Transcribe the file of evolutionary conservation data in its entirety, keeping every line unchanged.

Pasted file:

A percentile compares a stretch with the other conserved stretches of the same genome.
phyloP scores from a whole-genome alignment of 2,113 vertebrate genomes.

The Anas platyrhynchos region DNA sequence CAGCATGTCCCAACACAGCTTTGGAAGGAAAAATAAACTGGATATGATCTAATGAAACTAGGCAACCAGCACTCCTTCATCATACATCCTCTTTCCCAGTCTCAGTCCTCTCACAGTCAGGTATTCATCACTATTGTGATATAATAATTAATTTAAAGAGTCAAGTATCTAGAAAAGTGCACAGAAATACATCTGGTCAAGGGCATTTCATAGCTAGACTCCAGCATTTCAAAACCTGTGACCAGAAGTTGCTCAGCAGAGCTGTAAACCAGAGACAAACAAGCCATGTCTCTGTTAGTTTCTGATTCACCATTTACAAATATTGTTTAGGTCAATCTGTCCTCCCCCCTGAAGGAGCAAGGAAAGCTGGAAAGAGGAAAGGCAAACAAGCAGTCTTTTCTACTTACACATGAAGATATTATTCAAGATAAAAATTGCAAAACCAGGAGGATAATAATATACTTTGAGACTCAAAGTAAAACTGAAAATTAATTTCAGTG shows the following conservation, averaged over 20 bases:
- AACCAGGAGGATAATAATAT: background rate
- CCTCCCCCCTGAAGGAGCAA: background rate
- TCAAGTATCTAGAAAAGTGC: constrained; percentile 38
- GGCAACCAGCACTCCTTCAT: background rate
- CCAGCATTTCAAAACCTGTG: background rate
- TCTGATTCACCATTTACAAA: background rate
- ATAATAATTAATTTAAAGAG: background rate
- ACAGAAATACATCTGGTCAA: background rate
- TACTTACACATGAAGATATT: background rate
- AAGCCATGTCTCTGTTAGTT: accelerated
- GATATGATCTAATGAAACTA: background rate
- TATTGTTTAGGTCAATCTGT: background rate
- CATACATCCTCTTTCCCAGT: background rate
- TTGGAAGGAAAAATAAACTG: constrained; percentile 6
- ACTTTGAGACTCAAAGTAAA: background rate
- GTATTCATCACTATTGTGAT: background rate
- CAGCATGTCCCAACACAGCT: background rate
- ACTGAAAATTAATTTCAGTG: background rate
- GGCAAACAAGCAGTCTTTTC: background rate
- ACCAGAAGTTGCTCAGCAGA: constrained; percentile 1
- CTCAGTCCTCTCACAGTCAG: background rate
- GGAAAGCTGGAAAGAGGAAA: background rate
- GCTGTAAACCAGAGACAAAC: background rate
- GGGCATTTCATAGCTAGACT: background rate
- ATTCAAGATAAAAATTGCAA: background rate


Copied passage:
A percentile compares a stretch with the other conserved stretches of the same genome.
phyloP scores from a whole-genome alignment of 2,113 vertebrate genomes.

The Anas platyrhynchos region DNA sequence CAGCATGTCCCAACACAGCTTTGGAAGGAAAAATAAACTGGATATGATCTAATGAAACTAGGCAACCAGCACTCCTTCATCATACATCCTCTTTCCCAGTCTCAGTCCTCTCACAGTCAGGTATTCATCACTATTGTGATATAATAATTAATTTAAAGAGTCAAGTATCTAGAAAAGTGCACAGAAATACATCTGGTCAAGGGCATTTCATAGCTAGACTCCAGCATTTCAAAACCTGTGACCAGAAGTTGCTCAGCAGAGCTGTAAACCAGAGACAAACAAGCCATGTCTCTGTTAGTTTCTGATTCACCATTTACAAATATTGTTTAGGTCAATCTGTCCTCCCCCCTGAAGGAGCAAGGAAAGCTGGAAAGAGGAAAGGCAAACAAGCAGTCTTTTCTACTTACACATGAAGATATTATTCAAGATAAAAATTGCAAAACCAGGAGGATAATAATATACTTTGAGACTCAAAGTAAAACTGAAAATTAATTTCAGTG shows the following conservation, averaged over 20 bases:
- AACCAGGAGGATAATAATAT: background rate
- CCTCCCCCCTGAAGGAGCAA: background rate
- TCAAGTATCTAGAAAAGTGC: constrained; percentile 38
- GGCAACCAGCACTCCTTCAT: background rate
- CCAGCATTTCAAAACCTGTG: background rate
- TCTGATTCACCATTTACAAA: background rate
- ATAATAATTAATTTAAAGAG: background rate
- ACAGAAATACATCTGGTCAA: background rate
- TACTTACACATGAAGATATT: background rate
- AAGCCATGTCTCTGTTAGTT: accelerated
- GATATGATCTAATGAAACTA: background rate
- TATTGTTTAGGTCAATCTGT: background rate
- CATACATCCTCTTTCCCAGT: background rate
- TTGGAAGGAAAAATAAACTG: constrained; percentile 6
- ACTTTGAGACTCAAAGTAAA: background rate
- GTATTCATCACTATTGTGAT: background rate
- CAGCATGTCCCAACACAGCT: background rate
- ACTGAAAATTAATTTCAGTG: background rate
- GGCAAACAAGCAGTCTTTTC: background rate
- ACCAGAAGTTGCTCAGCAGA: constrained; percentile 1
- CTCAGTCCTCTCACAGTCAG: background rate
- GGAAAGCTGGAAAGAGGAAA: background rate
- GCTGTAAACCAGAGACAAAC: background rate
- GGGCATTTCATAGCTAGACT: background rate
- ATTCAAGATAAAAATTGCAA: background rate